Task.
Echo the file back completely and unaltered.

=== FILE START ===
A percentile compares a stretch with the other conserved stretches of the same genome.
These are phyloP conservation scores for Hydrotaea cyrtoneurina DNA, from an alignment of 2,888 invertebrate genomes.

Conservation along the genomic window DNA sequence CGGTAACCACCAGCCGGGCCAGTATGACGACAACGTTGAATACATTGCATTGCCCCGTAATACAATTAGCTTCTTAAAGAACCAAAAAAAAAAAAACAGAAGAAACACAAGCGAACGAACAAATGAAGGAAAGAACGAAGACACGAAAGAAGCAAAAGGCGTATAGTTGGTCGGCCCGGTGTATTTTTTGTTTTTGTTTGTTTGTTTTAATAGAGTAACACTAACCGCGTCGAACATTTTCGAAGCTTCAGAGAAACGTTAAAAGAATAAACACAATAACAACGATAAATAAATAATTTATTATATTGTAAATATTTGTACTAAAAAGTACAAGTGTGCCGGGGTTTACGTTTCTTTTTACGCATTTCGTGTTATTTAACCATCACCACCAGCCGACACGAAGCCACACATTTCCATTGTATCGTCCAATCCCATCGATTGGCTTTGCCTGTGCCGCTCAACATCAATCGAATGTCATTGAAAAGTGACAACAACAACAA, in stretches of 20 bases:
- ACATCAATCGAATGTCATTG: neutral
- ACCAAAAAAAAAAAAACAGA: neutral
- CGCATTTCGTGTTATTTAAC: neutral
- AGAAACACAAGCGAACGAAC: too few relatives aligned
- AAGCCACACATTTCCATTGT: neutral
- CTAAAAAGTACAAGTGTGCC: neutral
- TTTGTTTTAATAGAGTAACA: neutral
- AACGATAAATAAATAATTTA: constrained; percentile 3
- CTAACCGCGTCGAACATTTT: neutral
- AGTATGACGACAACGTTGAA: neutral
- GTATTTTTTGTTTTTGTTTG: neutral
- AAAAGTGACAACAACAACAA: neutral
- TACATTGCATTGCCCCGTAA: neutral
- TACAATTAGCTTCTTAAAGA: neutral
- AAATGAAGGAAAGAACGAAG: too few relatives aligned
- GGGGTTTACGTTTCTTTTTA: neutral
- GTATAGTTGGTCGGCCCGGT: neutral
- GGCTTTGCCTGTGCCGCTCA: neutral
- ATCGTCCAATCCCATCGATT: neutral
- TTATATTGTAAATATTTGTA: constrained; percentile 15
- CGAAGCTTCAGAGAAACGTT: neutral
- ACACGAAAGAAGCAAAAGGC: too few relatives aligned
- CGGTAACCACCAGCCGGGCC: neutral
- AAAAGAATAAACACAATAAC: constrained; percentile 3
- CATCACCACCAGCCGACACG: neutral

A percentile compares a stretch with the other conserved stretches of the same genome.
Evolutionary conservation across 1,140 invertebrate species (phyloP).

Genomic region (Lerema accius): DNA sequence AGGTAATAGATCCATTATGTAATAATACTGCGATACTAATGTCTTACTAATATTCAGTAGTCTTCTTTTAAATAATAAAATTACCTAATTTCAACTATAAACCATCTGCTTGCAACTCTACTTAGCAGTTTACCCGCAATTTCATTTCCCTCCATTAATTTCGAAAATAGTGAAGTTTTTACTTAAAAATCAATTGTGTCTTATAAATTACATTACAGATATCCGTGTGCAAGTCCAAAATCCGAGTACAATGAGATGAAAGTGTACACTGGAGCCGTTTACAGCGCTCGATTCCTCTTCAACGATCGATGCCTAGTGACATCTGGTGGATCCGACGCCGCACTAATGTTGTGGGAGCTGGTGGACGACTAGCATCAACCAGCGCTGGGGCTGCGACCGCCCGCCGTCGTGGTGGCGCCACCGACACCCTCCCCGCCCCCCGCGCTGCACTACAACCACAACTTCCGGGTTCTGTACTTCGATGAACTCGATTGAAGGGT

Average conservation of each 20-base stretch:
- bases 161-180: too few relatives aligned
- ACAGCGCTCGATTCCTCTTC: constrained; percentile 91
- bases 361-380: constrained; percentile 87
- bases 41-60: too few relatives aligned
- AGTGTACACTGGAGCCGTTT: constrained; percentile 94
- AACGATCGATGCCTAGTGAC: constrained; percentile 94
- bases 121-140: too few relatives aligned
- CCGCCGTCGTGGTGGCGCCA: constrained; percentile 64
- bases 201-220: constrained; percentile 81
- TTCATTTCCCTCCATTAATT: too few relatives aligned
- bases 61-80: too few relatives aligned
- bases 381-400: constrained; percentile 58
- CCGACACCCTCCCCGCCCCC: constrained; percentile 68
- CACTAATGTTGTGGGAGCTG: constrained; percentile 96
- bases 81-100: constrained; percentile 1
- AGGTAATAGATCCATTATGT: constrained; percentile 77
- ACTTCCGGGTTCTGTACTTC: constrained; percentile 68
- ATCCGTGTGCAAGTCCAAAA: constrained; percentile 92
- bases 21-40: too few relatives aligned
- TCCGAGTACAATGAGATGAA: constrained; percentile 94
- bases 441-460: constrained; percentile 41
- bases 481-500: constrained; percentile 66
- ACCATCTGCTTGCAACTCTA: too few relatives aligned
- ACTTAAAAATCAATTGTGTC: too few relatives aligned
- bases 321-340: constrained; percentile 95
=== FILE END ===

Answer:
A percentile compares a stretch with the other conserved stretches of the same genome.
These are phyloP conservation scores for Hydrotaea cyrtoneurina DNA, from an alignment of 2,888 invertebrate genomes.

Conservation along the genomic window DNA sequence CGGTAACCACCAGCCGGGCCAGTATGACGACAACGTTGAATACATTGCATTGCCCCGTAATACAATTAGCTTCTTAAAGAACCAAAAAAAAAAAAACAGAAGAAACACAAGCGAACGAACAAATGAAGGAAAGAACGAAGACACGAAAGAAGCAAAAGGCGTATAGTTGGTCGGCCCGGTGTATTTTTTGTTTTTGTTTGTTTGTTTTAATAGAGTAACACTAACCGCGTCGAACATTTTCGAAGCTTCAGAGAAACGTTAAAAGAATAAACACAATAACAACGATAAATAAATAATTTATTATATTGTAAATATTTGTACTAAAAAGTACAAGTGTGCCGGGGTTTACGTTTCTTTTTACGCATTTCGTGTTATTTAACCATCACCACCAGCCGACACGAAGCCACACATTTCCATTGTATCGTCCAATCCCATCGATTGGCTTTGCCTGTGCCGCTCAACATCAATCGAATGTCATTGAAAAGTGACAACAACAACAA, in stretches of 20 bases:
- ACATCAATCGAATGTCATTG: neutral
- ACCAAAAAAAAAAAAACAGA: neutral
- CGCATTTCGTGTTATTTAAC: neutral
- AGAAACACAAGCGAACGAAC: too few relatives aligned
- AAGCCACACATTTCCATTGT: neutral
- CTAAAAAGTACAAGTGTGCC: neutral
- TTTGTTTTAATAGAGTAACA: neutral
- AACGATAAATAAATAATTTA: constrained; percentile 3
- CTAACCGCGTCGAACATTTT: neutral
- AGTATGACGACAACGTTGAA: neutral
- GTATTTTTTGTTTTTGTTTG: neutral
- AAAAGTGACAACAACAACAA: neutral
- TACATTGCATTGCCCCGTAA: neutral
- TACAATTAGCTTCTTAAAGA: neutral
- AAATGAAGGAAAGAACGAAG: too few relatives aligned
- GGGGTTTACGTTTCTTTTTA: neutral
- GTATAGTTGGTCGGCCCGGT: neutral
- GGCTTTGCCTGTGCCGCTCA: neutral
- ATCGTCCAATCCCATCGATT: neutral
- TTATATTGTAAATATTTGTA: constrained; percentile 15
- CGAAGCTTCAGAGAAACGTT: neutral
- ACACGAAAGAAGCAAAAGGC: too few relatives aligned
- CGGTAACCACCAGCCGGGCC: neutral
- AAAAGAATAAACACAATAAC: constrained; percentile 3
- CATCACCACCAGCCGACACG: neutral

A percentile compares a stretch with the other conserved stretches of the same genome.
Evolutionary conservation across 1,140 invertebrate species (phyloP).

Genomic region (Lerema accius): DNA sequence AGGTAATAGATCCATTATGTAATAATACTGCGATACTAATGTCTTACTAATATTCAGTAGTCTTCTTTTAAATAATAAAATTACCTAATTTCAACTATAAACCATCTGCTTGCAACTCTACTTAGCAGTTTACCCGCAATTTCATTTCCCTCCATTAATTTCGAAAATAGTGAAGTTTTTACTTAAAAATCAATTGTGTCTTATAAATTACATTACAGATATCCGTGTGCAAGTCCAAAATCCGAGTACAATGAGATGAAAGTGTACACTGGAGCCGTTTACAGCGCTCGATTCCTCTTCAACGATCGATGCCTAGTGACATCTGGTGGATCCGACGCCGCACTAATGTTGTGGGAGCTGGTGGACGACTAGCATCAACCAGCGCTGGGGCTGCGACCGCCCGCCGTCGTGGTGGCGCCACCGACACCCTCCCCGCCCCCCGCGCTGCACTACAACCACAACTTCCGGGTTCTGTACTTCGATGAACTCGATTGAAGGGT

Average conservation of each 20-base stretch:
- bases 161-180: too few relatives aligned
- ACAGCGCTCGATTCCTCTTC: constrained; percentile 91
- bases 361-380: constrained; percentile 87
- bases 41-60: too few relatives aligned
- AGTGTACACTGGAGCCGTTT: constrained; percentile 94
- AACGATCGATGCCTAGTGAC: constrained; percentile 94
- bases 121-140: too few relatives aligned
- CCGCCGTCGTGGTGGCGCCA: constrained; percentile 64
- bases 201-220: constrained; percentile 81
- TTCATTTCCCTCCATTAATT: too few relatives aligned
- bases 61-80: too few relatives aligned
- bases 381-400: constrained; percentile 58
- CCGACACCCTCCCCGCCCCC: constrained; percentile 68
- CACTAATGTTGTGGGAGCTG: constrained; percentile 96
- bases 81-100: constrained; percentile 1
- AGGTAATAGATCCATTATGT: constrained; percentile 77
- ACTTCCGGGTTCTGTACTTC: constrained; percentile 68
- ATCCGTGTGCAAGTCCAAAA: constrained; percentile 92
- bases 21-40: too few relatives aligned
- TCCGAGTACAATGAGATGAA: constrained; percentile 94
- bases 441-460: constrained; percentile 41
- bases 481-500: constrained; percentile 66
- ACCATCTGCTTGCAACTCTA: too few relatives aligned
- ACTTAAAAATCAATTGTGTC: too few relatives aligned
- bases 321-340: constrained; percentile 95